Kirsty Styles is a journalist who lives in Hackney. She was previously editor at Tech City News and is now a reporter at The Next Web. She l Kirsty Styles is a journalist who lives in Hackney. She was previously editor at Tech City News and is now a reporter at The Next Web. She loves tech for good, cleantech, edtech, assistive tech, politech (?), diversity in tech.
Students from MIT have become the perhaps unsurprising first winners of Elon Musk’s Hyperloop competition, launched to create the concepts that might bring his new super-fast transportation pod to the world.
Although he’s pretty busy launching rockets right now, Musk turned up at Texas A&M University to deliver the good news and hosted a 30-minute Q&A with more than 100 teams who’d signed up for the competition.
The MIT team, along with 21 others, will get the opportunity to test their designs at Musk’s own one-mile test track this summer, which is being built opposite SpaceX’s California HQ.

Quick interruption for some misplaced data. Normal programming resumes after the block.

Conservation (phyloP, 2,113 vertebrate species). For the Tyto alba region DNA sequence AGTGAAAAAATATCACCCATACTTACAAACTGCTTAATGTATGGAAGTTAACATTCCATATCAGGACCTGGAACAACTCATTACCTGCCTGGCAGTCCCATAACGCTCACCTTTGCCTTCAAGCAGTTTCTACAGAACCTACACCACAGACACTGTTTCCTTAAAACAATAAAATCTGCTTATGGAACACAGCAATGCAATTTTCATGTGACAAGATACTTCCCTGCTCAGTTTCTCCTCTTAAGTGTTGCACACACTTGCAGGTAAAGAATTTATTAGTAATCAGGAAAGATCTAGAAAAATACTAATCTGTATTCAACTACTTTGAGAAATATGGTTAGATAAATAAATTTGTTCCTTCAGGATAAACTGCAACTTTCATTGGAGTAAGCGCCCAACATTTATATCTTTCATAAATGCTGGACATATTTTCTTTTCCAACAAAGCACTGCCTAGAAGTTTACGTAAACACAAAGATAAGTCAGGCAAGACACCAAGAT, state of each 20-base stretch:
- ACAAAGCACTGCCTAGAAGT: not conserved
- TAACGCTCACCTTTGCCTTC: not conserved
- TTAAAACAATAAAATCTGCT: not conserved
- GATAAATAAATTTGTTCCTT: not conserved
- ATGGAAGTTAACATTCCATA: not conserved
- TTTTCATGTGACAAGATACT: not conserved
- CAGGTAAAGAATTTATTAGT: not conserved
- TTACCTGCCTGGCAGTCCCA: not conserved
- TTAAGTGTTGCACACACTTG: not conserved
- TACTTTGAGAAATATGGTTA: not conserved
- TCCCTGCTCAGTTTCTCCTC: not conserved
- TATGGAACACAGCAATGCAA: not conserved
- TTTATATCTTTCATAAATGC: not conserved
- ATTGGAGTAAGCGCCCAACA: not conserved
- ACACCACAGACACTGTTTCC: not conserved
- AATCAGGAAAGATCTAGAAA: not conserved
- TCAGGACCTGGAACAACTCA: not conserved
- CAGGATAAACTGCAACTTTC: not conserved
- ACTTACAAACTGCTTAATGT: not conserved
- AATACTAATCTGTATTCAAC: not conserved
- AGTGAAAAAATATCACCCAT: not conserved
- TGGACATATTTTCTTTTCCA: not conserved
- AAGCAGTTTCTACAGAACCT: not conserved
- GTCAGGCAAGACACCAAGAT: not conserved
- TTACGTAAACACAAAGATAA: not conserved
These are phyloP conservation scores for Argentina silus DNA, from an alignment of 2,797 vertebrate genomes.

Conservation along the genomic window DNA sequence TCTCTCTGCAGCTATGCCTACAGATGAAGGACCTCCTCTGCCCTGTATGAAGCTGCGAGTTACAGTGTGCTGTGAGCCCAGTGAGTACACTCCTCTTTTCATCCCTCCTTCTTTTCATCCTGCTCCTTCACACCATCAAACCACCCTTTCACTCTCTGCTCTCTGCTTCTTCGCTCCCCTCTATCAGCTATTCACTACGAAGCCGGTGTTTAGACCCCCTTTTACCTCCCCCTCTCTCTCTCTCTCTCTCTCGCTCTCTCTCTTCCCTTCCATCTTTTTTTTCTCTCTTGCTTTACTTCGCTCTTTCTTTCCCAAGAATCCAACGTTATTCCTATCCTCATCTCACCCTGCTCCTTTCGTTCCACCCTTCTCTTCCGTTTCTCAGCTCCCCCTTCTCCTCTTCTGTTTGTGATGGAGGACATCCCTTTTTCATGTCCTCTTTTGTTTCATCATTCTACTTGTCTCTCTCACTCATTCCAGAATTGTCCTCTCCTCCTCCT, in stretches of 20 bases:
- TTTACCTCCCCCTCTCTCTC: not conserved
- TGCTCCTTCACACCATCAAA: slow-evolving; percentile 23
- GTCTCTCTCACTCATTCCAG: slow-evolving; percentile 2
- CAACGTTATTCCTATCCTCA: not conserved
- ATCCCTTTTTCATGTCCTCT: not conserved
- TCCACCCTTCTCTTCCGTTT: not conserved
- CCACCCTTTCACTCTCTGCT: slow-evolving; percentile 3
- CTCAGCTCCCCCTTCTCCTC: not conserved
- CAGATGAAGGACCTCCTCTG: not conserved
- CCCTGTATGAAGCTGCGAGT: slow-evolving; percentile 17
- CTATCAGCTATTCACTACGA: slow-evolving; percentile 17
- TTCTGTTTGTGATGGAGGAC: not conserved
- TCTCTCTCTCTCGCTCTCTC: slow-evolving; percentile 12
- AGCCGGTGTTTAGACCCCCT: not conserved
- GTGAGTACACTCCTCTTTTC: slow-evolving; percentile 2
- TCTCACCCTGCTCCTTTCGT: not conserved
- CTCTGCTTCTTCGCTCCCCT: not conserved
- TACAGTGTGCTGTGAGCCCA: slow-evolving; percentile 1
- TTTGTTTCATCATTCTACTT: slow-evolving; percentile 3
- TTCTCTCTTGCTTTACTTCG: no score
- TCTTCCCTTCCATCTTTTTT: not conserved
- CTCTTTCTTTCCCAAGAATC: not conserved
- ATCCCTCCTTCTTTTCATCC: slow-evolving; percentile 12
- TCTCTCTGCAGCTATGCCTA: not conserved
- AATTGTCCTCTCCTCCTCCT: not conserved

Musk first announced plans to build a five-mile test track in Texas, so it looks like the company is working on both short and long-range testing by building two separate tracks.
The idea for the transport pods was first outlined back in 2013, with an estimated $10 billion price tag to bring the solar-powered, almost 800MPH pod to life. That’s about 300MPH faster than a normal passenger plane.
There’s nothing like a student hackathon, judged pretty seriously on everything from feasibility for testing, system applicability and design detail, to help bring your ideas to life quickly and cheaply.
We’ve reached out to SpaceX to find out exactly how the university teams will work with the company to get the designs ready for summer testing.
➤ 22 Student Teams Will Test Pod Design at SpaceX Hyperloop Test Track [Texas A&M via The Verge]
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